Day 3 - 40 Days of Hope for Healthcare Heroes


He holds all creation together.

Colossians 1:17

“I’m going to need some help in here,” called Mike, the emergency department triage nurse, as he and the patient’s wife guided the weak and shaky man to one of the trauma rooms.

As an emergency room physician, I was well-accustomed to assessing the urgency of a situation in seconds. In this case, the look on Mike’s face was the first indication that this was not a good situation. The splats of blood trailing behind them on the floor were the second.

I was familiar with Mr. Jackson from other times he had come in for complications from his tracheostomy and rapidly progressing laryngeal cancer. That he was bleeding again, and significantly, made me catch my breath with dread.

Sarah, another nurse, hooked up the suction as we guided Mr. Jackson to the gurney. Bright red blood splattered the sides of the suction container on the wall, and quickly collected in the bottom.

Mr. Jackson’s eyes darted wildly between his wife and the nurses and paused when he saw me come to his side. I felt eyes of the team members on me as they scurried to set up a second suction, sponges, and more.

“Mr. Jackson, we’re going to do everything we can to take good care of you, to keep you comfortable.” I did my best to assure him. I prayed he would not sense my lack of assurance and peace.

He blinked and nodded, even as I could see the suction container already almost filled with 250 cc of blood and rising rapidly.

“Mike, see who’s on call for head and neck. Have Lucy call and see if we can get a transfer downtown, if they can get an OR ready,” I directed. But I had a sinking feeling there would not be time for either a transfer or surgery.

Sarah, two more nurses, and a respiratory therapist worked on inserting intravenous lines, setting up a rapid blood infuser, and other resuscitative devices. The house supervisor and social worker guided the pale and near-hysterical wife to a quiet room down the hall, away from the ghastly scene.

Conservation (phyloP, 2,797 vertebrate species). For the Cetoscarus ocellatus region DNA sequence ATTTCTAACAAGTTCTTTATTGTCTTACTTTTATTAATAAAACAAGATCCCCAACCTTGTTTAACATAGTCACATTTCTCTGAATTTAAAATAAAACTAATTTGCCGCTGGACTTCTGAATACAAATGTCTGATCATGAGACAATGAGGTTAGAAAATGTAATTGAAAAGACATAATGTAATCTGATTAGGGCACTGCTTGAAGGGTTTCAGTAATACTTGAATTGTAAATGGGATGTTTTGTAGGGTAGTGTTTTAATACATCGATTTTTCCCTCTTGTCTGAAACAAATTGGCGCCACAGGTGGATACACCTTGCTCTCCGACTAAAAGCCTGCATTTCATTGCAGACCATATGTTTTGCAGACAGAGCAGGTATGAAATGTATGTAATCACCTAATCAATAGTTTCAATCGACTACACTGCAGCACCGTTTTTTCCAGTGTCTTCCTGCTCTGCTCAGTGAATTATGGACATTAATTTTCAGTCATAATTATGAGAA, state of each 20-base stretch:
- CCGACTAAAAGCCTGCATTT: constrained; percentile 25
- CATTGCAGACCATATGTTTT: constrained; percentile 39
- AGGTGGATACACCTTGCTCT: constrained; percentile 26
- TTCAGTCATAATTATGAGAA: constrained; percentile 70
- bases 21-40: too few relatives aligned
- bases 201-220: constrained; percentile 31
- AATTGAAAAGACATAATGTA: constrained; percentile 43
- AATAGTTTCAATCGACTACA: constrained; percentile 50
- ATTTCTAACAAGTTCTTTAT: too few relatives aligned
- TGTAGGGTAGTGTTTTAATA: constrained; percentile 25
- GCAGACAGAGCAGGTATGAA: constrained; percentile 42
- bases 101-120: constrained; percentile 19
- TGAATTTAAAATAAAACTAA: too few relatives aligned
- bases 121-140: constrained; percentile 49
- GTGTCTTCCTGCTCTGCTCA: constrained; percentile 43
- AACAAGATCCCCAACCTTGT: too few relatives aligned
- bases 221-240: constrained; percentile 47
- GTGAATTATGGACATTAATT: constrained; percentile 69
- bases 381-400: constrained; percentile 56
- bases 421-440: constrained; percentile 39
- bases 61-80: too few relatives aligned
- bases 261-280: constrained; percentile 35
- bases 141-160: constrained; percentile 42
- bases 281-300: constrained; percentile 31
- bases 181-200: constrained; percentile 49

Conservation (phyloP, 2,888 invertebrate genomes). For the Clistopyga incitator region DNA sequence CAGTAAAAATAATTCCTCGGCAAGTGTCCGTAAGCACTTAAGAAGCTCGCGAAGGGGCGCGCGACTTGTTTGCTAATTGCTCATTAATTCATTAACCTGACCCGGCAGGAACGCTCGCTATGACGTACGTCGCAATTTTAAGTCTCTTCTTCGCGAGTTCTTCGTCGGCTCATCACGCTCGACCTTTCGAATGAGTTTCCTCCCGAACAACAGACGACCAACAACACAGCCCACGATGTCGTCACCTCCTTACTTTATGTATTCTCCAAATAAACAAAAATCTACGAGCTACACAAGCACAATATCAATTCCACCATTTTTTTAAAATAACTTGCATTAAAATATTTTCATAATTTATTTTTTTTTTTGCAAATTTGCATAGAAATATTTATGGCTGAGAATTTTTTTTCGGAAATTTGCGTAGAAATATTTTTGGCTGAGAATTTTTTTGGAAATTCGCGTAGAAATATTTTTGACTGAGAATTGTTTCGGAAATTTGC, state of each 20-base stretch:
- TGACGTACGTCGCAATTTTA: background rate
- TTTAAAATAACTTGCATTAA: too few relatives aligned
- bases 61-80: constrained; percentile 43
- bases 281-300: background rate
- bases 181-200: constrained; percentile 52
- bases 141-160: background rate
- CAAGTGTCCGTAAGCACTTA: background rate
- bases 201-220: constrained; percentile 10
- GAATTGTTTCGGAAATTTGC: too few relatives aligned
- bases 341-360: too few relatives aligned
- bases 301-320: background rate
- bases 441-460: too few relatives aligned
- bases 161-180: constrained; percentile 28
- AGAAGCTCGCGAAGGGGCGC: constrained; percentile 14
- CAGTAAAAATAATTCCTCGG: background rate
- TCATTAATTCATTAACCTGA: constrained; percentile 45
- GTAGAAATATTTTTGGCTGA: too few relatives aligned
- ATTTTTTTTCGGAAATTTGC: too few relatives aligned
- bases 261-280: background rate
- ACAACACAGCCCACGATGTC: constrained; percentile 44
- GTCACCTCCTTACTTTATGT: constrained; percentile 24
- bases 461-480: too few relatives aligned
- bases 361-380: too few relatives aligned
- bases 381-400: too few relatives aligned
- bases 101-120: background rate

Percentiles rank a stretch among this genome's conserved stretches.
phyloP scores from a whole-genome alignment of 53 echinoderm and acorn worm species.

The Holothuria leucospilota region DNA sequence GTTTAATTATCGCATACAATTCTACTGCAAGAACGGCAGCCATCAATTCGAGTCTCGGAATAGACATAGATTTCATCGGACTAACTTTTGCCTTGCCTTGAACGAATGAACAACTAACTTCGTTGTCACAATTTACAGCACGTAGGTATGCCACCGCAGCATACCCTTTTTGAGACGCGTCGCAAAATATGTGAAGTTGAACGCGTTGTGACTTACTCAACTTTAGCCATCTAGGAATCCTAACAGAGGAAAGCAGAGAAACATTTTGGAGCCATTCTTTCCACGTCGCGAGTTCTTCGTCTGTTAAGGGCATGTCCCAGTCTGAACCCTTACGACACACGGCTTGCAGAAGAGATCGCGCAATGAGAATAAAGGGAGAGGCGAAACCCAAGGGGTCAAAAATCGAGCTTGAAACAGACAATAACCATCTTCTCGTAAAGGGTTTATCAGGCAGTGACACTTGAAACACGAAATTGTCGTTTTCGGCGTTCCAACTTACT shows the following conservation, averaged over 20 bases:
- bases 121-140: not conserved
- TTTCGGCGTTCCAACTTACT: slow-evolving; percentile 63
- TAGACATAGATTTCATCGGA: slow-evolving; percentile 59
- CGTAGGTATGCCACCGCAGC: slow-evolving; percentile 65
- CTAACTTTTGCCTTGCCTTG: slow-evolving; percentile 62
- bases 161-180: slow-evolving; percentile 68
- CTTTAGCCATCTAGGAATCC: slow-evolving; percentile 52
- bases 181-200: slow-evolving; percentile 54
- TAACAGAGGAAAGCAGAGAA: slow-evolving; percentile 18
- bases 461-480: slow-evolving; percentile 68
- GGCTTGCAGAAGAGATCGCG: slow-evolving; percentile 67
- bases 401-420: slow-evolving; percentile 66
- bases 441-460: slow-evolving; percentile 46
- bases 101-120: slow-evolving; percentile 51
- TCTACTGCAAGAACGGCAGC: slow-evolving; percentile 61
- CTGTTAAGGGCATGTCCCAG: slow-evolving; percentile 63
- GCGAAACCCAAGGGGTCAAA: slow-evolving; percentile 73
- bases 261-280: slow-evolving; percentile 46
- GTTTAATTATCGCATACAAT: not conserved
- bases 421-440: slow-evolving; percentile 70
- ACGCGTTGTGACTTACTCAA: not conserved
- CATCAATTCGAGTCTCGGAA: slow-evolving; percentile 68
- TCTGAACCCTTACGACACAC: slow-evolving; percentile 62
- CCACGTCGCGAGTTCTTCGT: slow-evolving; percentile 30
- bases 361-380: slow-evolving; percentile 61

Within minutes, our goal of fixing the bleeding switched to keeping Mr. Jackson as comfortable as we could.

This was not going to end well.

Mr. Jackson’s previous scans showed the tumor wrapped around his carotid artery, a dreadful but not unexpected end-stage neck cancer progression. The problem was, no one—neither his surgeon nor his oncologist—had prepared the patient for this. No one had prepared his wife. And not even the most stoic, seasoned team of caregivers can prepare themselves, let alone a patient, for bleeding to death.

Within the hour, Mr. Jackson succumbed. Afterwards, I spent over an hour with his wife, explaining what had happened and why we could not save him. By the time I returned to my station, I was a dozen patients behind, and I had a completely traumatized staff to lead as well.

As the next shift arrived, I gathered the team members who had worked on Mr. Jackson in an empty procedure room. As inadequate as I felt in that moment to provide encouragement, I knew if we didn’t process what had happened before we went home, we could all carry it with us and it would emerge, like so many unprocessed traumas, as anger or burnout or any other countless unhealthy coping mechanisms.

“First of all, that was awful.”

Two of the nurses wiped silent tears, permission finally freeing them.

“Let’s talk about it.”

We dialogued for over an hour, weeping together, venting about the injustice and unfairness of the situation, lamenting our inability to save him, embracing, acknowledging each other, affirming that we—each of us—had done all we could.


In this desperate situation, the medical staff did all they could, just as you have done in similar scenarios. They comforted Mr. Jackson. They comforted his wife. The work of their minds and the passion of their hearts and the touch of their hands filled this patient up even as his life blood ran dry. In this world we will have trouble and undeserved disease and death. But take heart, Jesus has overcome all this and more.


Remind me that in times of trouble, my heart is yours, Lord. Thank you for being my help.


What were today’s fears, frustrations, and heartbreak?


What things are you grateful for and where have you seen God working this week?

From the Book: